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Re: OFF GRID POWER; various thoughts on...
« Reply #790 on: March 16, 2011, 07:43:41 AM »
Aw shucks  :-[  Thanks Dave.  :)



My view is that the local hardware stores and electric supply sell the UL wires and other parts I would need, but not the off grid components.

Don't forget that common everyday UL listed AC parts (disconnects, switches, breakers...) are almost always not safe to use on the DC side of the system.
« Last Edit: March 16, 2011, 08:10:15 AM by MountainDon »
Just because something has been done and has not failed, doesn’t mean it is good design.

Offline Dave Sparks

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Re: OFF GRID POWER; various thoughts on...
« Reply #791 on: March 16, 2011, 10:57:07 AM »
Thanks Dave.  Inspection is certified by any licensed electrician.

Actually that depends on the county, state, ect. You can do it yourself if you are the homeowner in most places.
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Offline Squirl

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Re: OFF GRID POWER; various thoughts on...
« Reply #792 on: March 21, 2011, 07:18:45 AM »
to MPPT or not MPPT?  That is the question.

Ok, here goes for discussion.  I am looking to upgrade components of my small portable solar setup to slowly expand more towards a cabin sized system.  These will be UL for a future electrical inspection.  The first component I have settled on is the charge controller.  Some advertisements seem to boast an up to 30% greater efficiency.  Here is the breakdown of my understanding and factors that I used to come to my conclusions.  The first factor was price.  I will use similar devices for comparison (60 amp).  The minimum price non-mppt charger I could find was a Xantrex C60 for $150.  The minimum price MPPT chargers I found were the Outback FM 60 and the Xantrex XW-60 for $500.  So what do you get for that extra $350?  My understanding from some books and articles the MPPT technology has 2 main advantages.  First it takes voltage over the necessary amount for the battery bank and converts it to current.  An example if your panels are putting out 17v and the charging volt of the batteries is 14v the 3v difference would be lost if it were a non-MPPT charger.  So on cold sunny days this would be most pronounced.  The second advantage is that this conversion of volts to current can match higher voltage solar arrays to lower voltage battery banks.  This can be a real advantage by not having to pick you panels as closely and mixing and matching panels.  This can also have an advantage if you want to run the DC solar line a long distance (like don did), because you can use a higher voltage, lower amperage line and just let the charge controller do the work of matching the voltage.  Did I miss anything?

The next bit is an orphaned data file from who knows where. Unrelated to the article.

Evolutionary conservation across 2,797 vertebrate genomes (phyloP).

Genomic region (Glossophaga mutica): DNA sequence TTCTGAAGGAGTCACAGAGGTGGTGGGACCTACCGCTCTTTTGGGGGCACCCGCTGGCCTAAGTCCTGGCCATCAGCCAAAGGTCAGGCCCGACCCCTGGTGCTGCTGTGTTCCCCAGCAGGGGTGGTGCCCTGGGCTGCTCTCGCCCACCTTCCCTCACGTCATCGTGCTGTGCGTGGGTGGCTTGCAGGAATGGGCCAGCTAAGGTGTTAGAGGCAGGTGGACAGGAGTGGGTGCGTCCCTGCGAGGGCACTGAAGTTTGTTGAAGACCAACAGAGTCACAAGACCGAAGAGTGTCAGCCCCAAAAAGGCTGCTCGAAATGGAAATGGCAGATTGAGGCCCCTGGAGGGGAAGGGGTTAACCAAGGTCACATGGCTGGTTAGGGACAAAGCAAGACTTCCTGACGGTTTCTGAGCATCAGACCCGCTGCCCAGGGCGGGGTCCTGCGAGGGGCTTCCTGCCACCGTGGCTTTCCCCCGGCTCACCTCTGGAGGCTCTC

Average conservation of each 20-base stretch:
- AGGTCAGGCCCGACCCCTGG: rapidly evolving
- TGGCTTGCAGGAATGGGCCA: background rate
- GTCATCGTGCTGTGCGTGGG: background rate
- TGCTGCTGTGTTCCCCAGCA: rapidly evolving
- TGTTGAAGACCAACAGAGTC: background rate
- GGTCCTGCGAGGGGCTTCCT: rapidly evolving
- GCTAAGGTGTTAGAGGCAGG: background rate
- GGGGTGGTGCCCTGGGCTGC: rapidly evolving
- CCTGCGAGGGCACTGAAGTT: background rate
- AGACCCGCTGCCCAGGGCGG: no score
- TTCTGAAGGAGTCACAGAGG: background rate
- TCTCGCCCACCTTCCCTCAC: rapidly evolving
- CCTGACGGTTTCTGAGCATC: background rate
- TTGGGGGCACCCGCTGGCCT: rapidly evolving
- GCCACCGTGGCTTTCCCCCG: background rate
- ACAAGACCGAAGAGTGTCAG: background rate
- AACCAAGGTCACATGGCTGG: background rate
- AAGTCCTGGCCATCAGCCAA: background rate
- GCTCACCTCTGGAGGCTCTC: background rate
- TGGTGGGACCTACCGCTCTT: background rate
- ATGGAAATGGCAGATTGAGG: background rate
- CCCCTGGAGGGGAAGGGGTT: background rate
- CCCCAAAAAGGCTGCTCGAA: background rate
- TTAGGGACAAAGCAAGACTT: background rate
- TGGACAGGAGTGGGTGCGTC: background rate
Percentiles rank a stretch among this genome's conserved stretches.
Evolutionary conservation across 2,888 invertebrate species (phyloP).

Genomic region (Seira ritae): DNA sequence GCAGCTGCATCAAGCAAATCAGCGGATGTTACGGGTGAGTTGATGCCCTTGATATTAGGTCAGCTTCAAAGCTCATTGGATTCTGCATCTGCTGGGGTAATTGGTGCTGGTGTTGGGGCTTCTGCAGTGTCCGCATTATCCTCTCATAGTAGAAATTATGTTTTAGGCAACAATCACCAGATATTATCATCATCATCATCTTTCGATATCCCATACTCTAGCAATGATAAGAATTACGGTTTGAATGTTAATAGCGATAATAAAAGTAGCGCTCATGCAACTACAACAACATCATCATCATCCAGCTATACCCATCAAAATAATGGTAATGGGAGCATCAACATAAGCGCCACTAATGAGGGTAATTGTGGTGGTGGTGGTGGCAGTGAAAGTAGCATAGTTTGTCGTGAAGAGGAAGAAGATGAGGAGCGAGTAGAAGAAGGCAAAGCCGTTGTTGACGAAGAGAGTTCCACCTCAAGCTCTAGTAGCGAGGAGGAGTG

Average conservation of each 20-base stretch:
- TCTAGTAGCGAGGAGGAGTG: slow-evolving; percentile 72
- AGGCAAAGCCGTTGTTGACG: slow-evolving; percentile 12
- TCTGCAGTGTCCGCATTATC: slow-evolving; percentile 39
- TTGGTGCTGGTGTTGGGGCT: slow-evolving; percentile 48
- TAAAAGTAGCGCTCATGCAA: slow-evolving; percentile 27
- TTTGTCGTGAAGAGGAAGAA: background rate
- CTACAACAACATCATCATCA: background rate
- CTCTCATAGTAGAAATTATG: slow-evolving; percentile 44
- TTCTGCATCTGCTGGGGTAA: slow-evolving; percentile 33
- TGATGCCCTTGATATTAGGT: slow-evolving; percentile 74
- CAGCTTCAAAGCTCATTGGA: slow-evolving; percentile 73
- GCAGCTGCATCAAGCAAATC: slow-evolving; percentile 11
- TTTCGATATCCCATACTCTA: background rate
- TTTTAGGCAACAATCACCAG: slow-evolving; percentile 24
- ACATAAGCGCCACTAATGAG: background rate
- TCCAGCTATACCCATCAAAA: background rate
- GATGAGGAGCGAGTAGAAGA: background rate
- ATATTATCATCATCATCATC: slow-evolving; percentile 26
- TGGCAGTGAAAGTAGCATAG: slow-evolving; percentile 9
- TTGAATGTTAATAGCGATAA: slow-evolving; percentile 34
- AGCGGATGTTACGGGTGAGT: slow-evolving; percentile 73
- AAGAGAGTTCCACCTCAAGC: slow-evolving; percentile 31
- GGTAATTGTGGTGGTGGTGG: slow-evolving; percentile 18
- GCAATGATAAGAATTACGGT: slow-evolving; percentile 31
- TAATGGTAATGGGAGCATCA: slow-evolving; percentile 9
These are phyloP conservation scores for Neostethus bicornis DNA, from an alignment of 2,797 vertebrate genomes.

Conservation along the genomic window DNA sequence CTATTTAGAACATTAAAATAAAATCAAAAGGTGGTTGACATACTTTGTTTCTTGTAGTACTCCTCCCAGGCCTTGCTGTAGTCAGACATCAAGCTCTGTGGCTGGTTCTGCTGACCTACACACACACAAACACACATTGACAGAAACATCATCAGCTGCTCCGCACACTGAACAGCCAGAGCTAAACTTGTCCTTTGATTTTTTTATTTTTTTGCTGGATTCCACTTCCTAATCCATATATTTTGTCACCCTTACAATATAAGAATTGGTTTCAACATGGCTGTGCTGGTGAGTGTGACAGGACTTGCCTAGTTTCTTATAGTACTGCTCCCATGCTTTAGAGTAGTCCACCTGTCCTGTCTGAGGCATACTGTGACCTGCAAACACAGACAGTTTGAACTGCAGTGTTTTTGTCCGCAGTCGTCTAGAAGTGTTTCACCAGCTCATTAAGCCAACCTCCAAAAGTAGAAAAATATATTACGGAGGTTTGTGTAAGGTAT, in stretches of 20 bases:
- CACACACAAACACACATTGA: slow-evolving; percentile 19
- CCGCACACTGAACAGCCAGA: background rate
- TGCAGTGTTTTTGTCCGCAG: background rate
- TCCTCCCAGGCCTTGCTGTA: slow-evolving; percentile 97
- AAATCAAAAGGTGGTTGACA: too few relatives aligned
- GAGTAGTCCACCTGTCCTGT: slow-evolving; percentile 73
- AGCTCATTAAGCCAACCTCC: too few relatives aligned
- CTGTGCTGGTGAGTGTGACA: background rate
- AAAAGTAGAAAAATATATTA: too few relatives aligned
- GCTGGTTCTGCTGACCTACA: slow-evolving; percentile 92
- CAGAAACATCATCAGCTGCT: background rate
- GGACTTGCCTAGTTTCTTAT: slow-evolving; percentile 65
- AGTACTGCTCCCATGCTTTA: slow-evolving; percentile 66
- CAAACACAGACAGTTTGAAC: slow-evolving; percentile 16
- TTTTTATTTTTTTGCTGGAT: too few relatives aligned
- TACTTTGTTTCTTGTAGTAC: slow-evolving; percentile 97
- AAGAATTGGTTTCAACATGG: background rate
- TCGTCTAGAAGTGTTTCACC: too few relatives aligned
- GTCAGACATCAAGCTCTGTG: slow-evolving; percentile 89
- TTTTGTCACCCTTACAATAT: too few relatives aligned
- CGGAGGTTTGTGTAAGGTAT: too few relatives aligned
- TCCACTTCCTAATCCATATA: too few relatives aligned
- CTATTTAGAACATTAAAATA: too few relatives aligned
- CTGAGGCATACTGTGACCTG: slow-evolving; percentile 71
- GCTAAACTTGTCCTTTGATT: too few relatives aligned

So let me break this down into dollars and my system. 

First, my I don’t plan on running long DC lines.  My hope on integrating passive solar into my home means I will have a clearing for solar access around the house.  If I do run a line, it will be 120v AC.

Second, I believe I can shop and match panels in 12 and 24 volt and connect them in series or parallel to match the voltage of my battery bank of 24v to 48v depending on sizing and expansion.  I will reconsider this if I find a great price on an only 12v inverter, but the cost difference in 12 and 24v inverters would half to be over $200 for MPPT to start to have consideration for this factor.  I also would have to find an large difference in price between the panels that put out 100v and at 1 amp and the ones that put out 25v.

So the last factor was the power efficiency gain per $ spent.  The efficiency gain seems to be largest for systems at 12v rather than higher voltage. The panels seem to come in average voltage ratings of 17, 26, 35 Vmp.  So the tolerance of power lost seems to be greatest at the 12 v. level.  I will go with this for maximum dollar differences.  So if I have a 500 watt panel array at 12v, a 30% gain in efficiency (highest advertised gain) would be an extra 150 watts.  This compares to that I can get a 150 watt panel for $300. So with weighting the greatest panel difference and greatest average gain, it is still cheaper to get an extra panel.  This seems to change as you go for larger systems and more panels.  Then the power gain from a $350 additional cost MPPT charger is greater than the percentage gain from adding more panels.

 So for simple small to medium sized systems it seems cheaper just to add an extra panel rather than going with an MPPT charger, and for a medium to larger system the additional cost is worth it.